WASHINGTON (Reuters) - Removal of all U.S. and Chinese tariffs imposed since early 2018 would boost global economic output by 0.8% by the end of 2020, Gita Gopinath, chief International Monetary Fund economist, said on Tuesday.
Gopinath welcomed news that a preliminary and partial trade agreement was reached last week and urged continued work by both sides to end trade tensions, which have weighed on global growth.
She said much would depend on the details of the agreement and that global gross domestic product would be reduced by 0.8% if Washington and Beijing impose the additional tariffs due to take effect on Oct. 15 and Dec. 15, but only 0.6% if the two countries forgo the increases.
“Based on what we have right now, if all the tariffs would come off - the ones that were put in place in 2018 and 2019, including those announced - we would be talking about a boost to the level of global GDP by 0.8% by the end of 2020,” Gopinath said.
The IMF last month said global GDP would be reduced by 0.8% if all the tariffs imposed or threatened since 2018 were implemented. This was the first time the global lender made clear the positive effect of removing tariffs.
The tariffs continued to weigh heavily on business confidence, Gopinath said, adding, “It’s very important that these changes - the trade truce - has a feature of being permanent and durable.”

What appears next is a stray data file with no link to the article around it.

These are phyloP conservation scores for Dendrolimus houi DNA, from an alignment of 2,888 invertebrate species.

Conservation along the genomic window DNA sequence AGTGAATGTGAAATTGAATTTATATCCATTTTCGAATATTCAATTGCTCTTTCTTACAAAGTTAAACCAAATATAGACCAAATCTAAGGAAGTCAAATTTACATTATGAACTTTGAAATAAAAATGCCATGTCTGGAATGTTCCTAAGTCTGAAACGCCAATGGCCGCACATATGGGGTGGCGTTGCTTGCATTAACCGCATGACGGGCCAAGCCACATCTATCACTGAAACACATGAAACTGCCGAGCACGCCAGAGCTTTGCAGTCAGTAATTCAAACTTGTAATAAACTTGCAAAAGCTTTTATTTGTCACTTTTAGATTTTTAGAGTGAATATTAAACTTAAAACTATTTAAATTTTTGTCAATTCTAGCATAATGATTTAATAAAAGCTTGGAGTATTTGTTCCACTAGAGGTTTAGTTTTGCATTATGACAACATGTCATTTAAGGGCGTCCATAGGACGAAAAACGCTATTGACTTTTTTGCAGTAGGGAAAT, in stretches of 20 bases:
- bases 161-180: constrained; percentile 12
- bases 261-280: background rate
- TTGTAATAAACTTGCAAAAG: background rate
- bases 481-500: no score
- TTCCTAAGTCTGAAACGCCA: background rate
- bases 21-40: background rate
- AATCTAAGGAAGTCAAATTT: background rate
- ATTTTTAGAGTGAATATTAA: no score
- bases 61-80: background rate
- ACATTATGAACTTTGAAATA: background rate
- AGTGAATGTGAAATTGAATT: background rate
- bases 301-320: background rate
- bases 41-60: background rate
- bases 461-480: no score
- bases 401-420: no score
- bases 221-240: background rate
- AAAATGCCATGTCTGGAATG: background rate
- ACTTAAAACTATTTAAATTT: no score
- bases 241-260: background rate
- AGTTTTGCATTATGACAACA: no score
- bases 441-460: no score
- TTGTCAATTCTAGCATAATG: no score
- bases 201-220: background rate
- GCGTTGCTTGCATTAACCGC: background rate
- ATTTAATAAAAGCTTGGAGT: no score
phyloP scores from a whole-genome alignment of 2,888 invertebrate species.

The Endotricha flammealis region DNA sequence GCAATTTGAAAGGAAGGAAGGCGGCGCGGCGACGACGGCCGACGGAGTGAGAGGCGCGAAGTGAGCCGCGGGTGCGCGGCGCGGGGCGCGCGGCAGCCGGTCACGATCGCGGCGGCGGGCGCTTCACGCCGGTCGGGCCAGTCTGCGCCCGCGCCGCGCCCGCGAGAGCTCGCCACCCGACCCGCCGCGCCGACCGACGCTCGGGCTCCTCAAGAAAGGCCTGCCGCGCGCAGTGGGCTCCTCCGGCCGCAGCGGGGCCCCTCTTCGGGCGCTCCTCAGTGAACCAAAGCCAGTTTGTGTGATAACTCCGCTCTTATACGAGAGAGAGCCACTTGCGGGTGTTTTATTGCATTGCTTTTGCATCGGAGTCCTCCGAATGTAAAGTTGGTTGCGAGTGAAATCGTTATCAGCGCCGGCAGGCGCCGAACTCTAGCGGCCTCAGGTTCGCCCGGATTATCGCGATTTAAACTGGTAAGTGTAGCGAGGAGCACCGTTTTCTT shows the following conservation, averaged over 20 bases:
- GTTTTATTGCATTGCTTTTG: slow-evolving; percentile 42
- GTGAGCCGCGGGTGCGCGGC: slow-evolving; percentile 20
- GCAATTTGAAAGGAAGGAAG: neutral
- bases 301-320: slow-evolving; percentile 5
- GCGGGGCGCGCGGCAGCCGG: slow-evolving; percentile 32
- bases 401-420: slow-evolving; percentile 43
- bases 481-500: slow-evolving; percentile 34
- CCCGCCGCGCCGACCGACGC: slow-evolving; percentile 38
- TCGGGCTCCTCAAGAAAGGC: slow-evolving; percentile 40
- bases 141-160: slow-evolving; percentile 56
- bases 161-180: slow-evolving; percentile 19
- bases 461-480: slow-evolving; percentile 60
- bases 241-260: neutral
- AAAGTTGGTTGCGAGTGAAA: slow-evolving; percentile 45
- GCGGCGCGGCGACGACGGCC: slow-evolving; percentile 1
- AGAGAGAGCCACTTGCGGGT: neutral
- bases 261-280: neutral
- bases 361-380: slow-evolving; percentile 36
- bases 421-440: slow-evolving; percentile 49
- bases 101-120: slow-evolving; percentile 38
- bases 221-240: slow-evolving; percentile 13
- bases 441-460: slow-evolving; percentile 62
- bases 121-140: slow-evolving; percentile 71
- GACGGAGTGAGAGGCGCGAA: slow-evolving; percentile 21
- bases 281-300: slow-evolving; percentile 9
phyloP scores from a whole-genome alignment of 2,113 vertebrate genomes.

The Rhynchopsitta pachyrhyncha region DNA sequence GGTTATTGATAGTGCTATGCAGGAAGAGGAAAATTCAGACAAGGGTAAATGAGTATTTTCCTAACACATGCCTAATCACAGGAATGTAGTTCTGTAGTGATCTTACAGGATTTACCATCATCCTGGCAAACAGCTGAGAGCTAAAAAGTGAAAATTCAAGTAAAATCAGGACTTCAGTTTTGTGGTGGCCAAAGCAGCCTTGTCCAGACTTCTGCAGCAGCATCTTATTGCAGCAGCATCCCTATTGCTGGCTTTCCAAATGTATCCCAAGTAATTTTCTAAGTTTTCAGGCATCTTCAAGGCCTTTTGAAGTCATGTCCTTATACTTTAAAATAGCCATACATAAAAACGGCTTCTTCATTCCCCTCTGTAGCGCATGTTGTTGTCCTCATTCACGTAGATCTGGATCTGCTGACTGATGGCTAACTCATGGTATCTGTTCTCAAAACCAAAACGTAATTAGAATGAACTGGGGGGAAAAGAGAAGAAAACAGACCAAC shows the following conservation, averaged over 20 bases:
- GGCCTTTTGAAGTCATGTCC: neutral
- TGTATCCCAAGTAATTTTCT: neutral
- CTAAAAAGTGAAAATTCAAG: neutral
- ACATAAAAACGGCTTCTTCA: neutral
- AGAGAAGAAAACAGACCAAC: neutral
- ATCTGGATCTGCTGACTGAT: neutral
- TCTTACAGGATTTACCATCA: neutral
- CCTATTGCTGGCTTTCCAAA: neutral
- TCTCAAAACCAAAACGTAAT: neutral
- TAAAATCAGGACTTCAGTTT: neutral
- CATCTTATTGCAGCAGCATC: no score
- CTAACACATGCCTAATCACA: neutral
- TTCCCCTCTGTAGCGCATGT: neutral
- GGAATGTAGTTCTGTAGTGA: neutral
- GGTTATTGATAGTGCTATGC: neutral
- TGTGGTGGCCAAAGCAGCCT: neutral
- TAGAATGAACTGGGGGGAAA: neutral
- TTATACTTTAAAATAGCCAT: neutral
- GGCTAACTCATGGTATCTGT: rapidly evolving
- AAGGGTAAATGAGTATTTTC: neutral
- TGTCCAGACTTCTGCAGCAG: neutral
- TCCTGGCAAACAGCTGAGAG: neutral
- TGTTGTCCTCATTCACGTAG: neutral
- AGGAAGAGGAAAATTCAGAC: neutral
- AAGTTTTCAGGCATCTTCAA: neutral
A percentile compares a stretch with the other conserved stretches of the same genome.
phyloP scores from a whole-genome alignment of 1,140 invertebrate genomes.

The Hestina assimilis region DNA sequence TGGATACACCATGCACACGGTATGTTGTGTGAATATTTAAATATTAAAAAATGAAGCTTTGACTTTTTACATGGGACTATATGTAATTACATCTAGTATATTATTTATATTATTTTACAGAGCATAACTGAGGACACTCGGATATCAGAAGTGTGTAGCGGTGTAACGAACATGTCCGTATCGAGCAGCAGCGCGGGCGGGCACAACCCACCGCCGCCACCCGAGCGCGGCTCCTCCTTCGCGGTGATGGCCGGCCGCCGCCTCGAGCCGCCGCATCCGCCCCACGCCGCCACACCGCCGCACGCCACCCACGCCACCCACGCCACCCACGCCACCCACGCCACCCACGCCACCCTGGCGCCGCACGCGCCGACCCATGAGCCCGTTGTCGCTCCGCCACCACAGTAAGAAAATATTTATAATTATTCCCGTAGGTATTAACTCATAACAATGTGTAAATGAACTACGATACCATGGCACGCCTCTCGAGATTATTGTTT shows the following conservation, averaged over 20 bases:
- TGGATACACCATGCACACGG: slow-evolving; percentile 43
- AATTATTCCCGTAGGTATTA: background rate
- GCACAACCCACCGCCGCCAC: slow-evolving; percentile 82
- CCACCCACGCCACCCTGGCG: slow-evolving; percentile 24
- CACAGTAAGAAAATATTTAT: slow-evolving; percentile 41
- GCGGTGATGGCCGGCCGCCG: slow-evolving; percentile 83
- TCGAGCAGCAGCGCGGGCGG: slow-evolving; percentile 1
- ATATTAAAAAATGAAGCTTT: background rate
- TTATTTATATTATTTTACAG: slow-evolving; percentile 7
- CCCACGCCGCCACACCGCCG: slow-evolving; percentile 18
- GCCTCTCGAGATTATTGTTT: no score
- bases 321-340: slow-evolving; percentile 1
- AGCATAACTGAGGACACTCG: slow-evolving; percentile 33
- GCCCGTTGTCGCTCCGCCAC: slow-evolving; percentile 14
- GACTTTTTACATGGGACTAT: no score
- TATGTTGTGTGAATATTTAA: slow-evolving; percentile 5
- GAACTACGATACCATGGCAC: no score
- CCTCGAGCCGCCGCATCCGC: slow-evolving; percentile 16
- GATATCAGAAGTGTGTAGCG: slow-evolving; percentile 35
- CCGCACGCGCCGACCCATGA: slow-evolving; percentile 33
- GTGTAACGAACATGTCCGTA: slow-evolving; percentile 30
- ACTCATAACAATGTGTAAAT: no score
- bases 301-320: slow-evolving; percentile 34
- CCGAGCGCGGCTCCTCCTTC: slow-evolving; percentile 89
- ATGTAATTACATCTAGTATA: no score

U.S. President Donald Trump on Friday said the world’s two largest economies had reached the first phase of a trade deal that covered agriculture, currency and some aspects of intellectual property protections, and would ease the reciprocal trade restrictions they have been imposing for 15 months.
Officials on both sides have said, however, more work is needed to finalize the accord, and Trump acknowledged the agreement could still collapse.
U.S. Treasury Secretary Steven Mnuchin said the December tariffs would take effect unless the agreement was in place, although he said he expected a deal to happen.
Mnuchin said more trade negotiations at various levels would take place over the coming weeks, including a phone call between himself, Lighthizer and Chinese Vice Premier Liu He, and talks between Trump and Chinese leader Xi Jinping.
Reporting by Andrea Shalal and David Lawder; editing by John Stonestreet and Steve Orlofsky